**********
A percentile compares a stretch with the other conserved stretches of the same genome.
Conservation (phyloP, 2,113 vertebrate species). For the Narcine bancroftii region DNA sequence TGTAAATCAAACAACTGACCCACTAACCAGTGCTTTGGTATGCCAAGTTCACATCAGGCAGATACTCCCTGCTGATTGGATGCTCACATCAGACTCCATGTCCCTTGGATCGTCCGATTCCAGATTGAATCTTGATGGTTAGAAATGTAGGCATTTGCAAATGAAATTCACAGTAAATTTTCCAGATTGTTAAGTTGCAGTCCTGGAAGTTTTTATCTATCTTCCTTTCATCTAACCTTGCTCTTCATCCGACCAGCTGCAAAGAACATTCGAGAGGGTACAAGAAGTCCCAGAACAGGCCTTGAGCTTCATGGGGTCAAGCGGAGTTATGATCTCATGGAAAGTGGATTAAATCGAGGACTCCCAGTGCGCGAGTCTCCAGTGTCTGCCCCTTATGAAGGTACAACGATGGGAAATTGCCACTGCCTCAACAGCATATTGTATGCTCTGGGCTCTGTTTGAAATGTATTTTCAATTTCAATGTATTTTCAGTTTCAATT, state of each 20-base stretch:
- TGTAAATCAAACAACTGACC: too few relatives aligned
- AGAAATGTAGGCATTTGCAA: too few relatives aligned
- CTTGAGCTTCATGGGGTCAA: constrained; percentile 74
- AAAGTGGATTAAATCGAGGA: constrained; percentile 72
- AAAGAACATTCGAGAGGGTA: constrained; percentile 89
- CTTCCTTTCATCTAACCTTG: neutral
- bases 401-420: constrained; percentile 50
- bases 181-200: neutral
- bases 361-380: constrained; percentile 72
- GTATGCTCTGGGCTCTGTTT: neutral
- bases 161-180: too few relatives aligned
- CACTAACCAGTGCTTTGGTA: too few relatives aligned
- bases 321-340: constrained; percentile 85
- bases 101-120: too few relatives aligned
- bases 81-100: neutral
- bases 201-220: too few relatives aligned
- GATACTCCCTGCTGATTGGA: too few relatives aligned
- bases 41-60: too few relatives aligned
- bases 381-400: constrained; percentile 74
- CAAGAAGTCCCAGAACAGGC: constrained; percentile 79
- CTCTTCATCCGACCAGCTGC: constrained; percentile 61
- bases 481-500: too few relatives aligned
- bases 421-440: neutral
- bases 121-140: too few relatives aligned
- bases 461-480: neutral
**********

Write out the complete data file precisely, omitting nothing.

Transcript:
A percentile compares a stretch with the other conserved stretches of the same genome.
Conservation (phyloP, 2,113 vertebrate species). For the Narcine bancroftii region DNA sequence TGTAAATCAAACAACTGACCCACTAACCAGTGCTTTGGTATGCCAAGTTCACATCAGGCAGATACTCCCTGCTGATTGGATGCTCACATCAGACTCCATGTCCCTTGGATCGTCCGATTCCAGATTGAATCTTGATGGTTAGAAATGTAGGCATTTGCAAATGAAATTCACAGTAAATTTTCCAGATTGTTAAGTTGCAGTCCTGGAAGTTTTTATCTATCTTCCTTTCATCTAACCTTGCTCTTCATCCGACCAGCTGCAAAGAACATTCGAGAGGGTACAAGAAGTCCCAGAACAGGCCTTGAGCTTCATGGGGTCAAGCGGAGTTATGATCTCATGGAAAGTGGATTAAATCGAGGACTCCCAGTGCGCGAGTCTCCAGTGTCTGCCCCTTATGAAGGTACAACGATGGGAAATTGCCACTGCCTCAACAGCATATTGTATGCTCTGGGCTCTGTTTGAAATGTATTTTCAATTTCAATGTATTTTCAGTTTCAATT, state of each 20-base stretch:
- TGTAAATCAAACAACTGACC: too few relatives aligned
- AGAAATGTAGGCATTTGCAA: too few relatives aligned
- CTTGAGCTTCATGGGGTCAA: constrained; percentile 74
- AAAGTGGATTAAATCGAGGA: constrained; percentile 72
- AAAGAACATTCGAGAGGGTA: constrained; percentile 89
- CTTCCTTTCATCTAACCTTG: neutral
- bases 401-420: constrained; percentile 50
- bases 181-200: neutral
- bases 361-380: constrained; percentile 72
- GTATGCTCTGGGCTCTGTTT: neutral
- bases 161-180: too few relatives aligned
- CACTAACCAGTGCTTTGGTA: too few relatives aligned
- bases 321-340: constrained; percentile 85
- bases 101-120: too few relatives aligned
- bases 81-100: neutral
- bases 201-220: too few relatives aligned
- GATACTCCCTGCTGATTGGA: too few relatives aligned
- bases 41-60: too few relatives aligned
- bases 381-400: constrained; percentile 74
- CAAGAAGTCCCAGAACAGGC: constrained; percentile 79
- CTCTTCATCCGACCAGCTGC: constrained; percentile 61
- bases 481-500: too few relatives aligned
- bases 421-440: neutral
- bases 121-140: too few relatives aligned
- bases 461-480: neutral